— A Young Girl's Wooing • E. P. Roe

... not view with impatience or anger those who injure us; for it is very inconsistent with philosophy, and particularly with the Divine Wisdom that should govern every Prince Adept, to betray any great concern about the evils which the world, which the vulgar, whether in ...
— Morals and Dogma of the Ancient and Accepted Scottish Rite of Freemasonry • Albert Pike

... at least not the true ones. For I have no inclination to involve myself in a newspaper controversy, and none to injure the prospects of a young man who possesses qualities which fit him for abundant usefulness if vanity and thoughtlessness do not make shipwreck ...
— Laicus - The experiences of a Layman in a Country Parish • Lyman Abbott

... directed to inhalation, instead of to the elastic forming of the organs for the breath, sound currents, and tone. The one thing needed is the knowledge of the causes, and the necessary skill in preparing the form, avoiding all pressure that could injure it, whether originating in the larynx, tongue, or palate, or in the organs that furnish the ...
— How to Sing - [Meine Gesangskunst] • Lilli Lehmann

... manager of the court theatre, who alluded sensibly and kindly to my difficult position in Germany, where everything was likely to remain closed to me as long as the Saxon ambassadors and agents—who were scattered everywhere—were allowed to attempt to injure me by all kinds of suspicions. After getting to know me better, he considered himself authorised to act on my behalf through the medium of the court of Wurtemberg. As I was talking over these matters ...
— My Life, Volume II • Richard Wagner

... London, who have been throwing stones into windows, thus destroying property, have signified as great a willingness to injure themselves as they have to injure the property of their fellow citizens, provided by so doing they can bring to the attention of the men in charge of the government the absolute necessity of recognizing ...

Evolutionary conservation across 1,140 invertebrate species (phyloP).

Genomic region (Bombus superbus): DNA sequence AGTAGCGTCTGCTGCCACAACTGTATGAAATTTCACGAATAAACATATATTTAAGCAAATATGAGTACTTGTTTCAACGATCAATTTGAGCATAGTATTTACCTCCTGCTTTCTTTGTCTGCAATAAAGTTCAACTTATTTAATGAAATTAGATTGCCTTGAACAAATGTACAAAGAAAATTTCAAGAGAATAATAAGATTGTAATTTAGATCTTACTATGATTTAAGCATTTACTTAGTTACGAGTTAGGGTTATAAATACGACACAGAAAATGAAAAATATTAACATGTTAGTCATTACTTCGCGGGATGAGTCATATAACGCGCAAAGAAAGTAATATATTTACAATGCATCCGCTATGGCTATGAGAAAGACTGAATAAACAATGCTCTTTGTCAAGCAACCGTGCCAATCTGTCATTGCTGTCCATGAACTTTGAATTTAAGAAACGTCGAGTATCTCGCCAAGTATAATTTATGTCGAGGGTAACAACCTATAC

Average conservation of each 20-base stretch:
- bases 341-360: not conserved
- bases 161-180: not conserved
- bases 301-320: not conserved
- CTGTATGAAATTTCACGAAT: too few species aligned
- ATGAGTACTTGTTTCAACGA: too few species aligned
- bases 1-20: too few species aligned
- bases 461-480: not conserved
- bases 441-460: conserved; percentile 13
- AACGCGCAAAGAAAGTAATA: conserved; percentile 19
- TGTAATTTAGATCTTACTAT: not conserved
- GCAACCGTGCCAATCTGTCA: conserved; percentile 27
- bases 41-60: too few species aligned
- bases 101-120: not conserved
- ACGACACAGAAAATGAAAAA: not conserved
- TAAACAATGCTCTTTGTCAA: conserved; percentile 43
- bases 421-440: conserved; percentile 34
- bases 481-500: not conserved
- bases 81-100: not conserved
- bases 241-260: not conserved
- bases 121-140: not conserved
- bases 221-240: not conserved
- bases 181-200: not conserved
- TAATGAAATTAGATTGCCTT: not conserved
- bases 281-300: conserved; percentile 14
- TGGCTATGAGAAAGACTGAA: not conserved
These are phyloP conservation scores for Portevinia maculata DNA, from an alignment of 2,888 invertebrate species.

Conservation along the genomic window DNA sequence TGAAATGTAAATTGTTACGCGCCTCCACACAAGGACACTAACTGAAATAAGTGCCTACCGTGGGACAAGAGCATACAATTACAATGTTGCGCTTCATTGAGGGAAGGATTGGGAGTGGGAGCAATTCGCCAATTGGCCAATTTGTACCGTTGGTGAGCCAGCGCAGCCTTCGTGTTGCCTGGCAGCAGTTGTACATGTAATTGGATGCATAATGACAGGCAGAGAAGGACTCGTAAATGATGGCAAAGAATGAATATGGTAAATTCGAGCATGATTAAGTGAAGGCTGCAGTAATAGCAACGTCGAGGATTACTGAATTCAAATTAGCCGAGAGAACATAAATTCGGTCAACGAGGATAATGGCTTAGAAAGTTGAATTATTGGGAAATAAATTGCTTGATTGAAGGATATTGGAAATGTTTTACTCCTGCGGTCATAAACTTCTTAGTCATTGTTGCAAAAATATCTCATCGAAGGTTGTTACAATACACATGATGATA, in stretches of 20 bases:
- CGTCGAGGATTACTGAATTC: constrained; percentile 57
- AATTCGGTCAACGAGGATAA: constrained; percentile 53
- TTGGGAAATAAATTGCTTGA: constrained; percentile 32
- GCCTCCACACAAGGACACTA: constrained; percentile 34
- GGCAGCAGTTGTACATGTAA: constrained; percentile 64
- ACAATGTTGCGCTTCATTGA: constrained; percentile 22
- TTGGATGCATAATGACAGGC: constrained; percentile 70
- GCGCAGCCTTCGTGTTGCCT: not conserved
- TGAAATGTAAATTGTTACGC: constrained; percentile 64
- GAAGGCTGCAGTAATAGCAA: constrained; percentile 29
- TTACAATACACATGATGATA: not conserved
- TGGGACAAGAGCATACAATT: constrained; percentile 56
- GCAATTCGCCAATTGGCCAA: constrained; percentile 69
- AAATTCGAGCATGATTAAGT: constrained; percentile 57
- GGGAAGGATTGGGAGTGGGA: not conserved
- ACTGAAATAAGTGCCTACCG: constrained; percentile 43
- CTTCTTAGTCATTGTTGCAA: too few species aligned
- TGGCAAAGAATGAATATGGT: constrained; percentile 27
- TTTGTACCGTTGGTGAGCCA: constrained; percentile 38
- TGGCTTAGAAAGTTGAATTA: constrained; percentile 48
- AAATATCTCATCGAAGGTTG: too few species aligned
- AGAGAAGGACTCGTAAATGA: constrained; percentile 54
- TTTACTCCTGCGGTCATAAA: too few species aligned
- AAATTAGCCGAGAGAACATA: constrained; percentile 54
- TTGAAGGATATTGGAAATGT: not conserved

— The Great Events by Famous Historians, Vol. 21 - The Recent Days (1910-1914) • Charles F. Horne, Editor

... speak well of everybody with whom he had any personal relations, and especially well of his enemies; because, as he used to say to his son, evil words commonly do more harm to him who utters them than to those they are designed to injure, while fair and good words are easily spoken, and are the praise of their author, if of nobody else: for, if the subject of them is a bad man, they will not be accepted as literally true by any one that ...
— The Atlantic Monthly, Volume 14, No. 83, September, 1864 • Various

... on the entrance to bury her alive, the dogs to devour her, the furnace to burn her, the fruit-tree to fall on her, and the rivers to drown her; but they all remembered Rosella's kindness, and refused to injure her. ...
— Italian Popular Tales • Thomas Frederick Crane

... men dived in after him. They hesitated, these men, because your policeman of Rio does not like to injure his uniform, and there are many thorns in jungle growths. But they entered it, having first drawn small glittering weapons. And then from ...
— Astounding Stories of Super-Science, May, 1930 • Various

... without substantial reduction in volume, or deterioration in quality, subject to a proper and reasonable use of its waters for domestic, agricultural and manufacturing purposes, and he is entitled to use it himself for such purposes, but in doing so must not substantially injure others. In addition to the right of drawing water for the purposes just mentioned, a riparian proprietor, if he duly regards the rights of others, and does not unreasonably deplete the supply, has also the right to take the water ...
— Electricity for the farm - Light, heat and power by inexpensive methods from the water - wheel or farm engine • Frederick Irving Anderson

... "He's afraid I'll injure his nephew," he said to himself. "But he needn't be uneasy—the world is wide enough for us all, ...
— Graham's Magazine, Vol. XXXII No. 4, April 1848 • Various

... sore afraid and made a step toward the hidden pearls, but the next moment he reflected that one boat, even if filled with enemies, would be powerless to injure him, so he curbed his fear and went down to the beach to discover who the strangers might be. Many of the men of Pingaree assembled there also, and Prince Inga followed his father. Arriving at the water's edge, they all stood gazing eagerly at ...
— Rinkitink in Oz • L. Frank Baum

... time in his life, Fougas did not get the upper hand. He was afraid that he might injure some of his family. Paternal affection robbed him of ...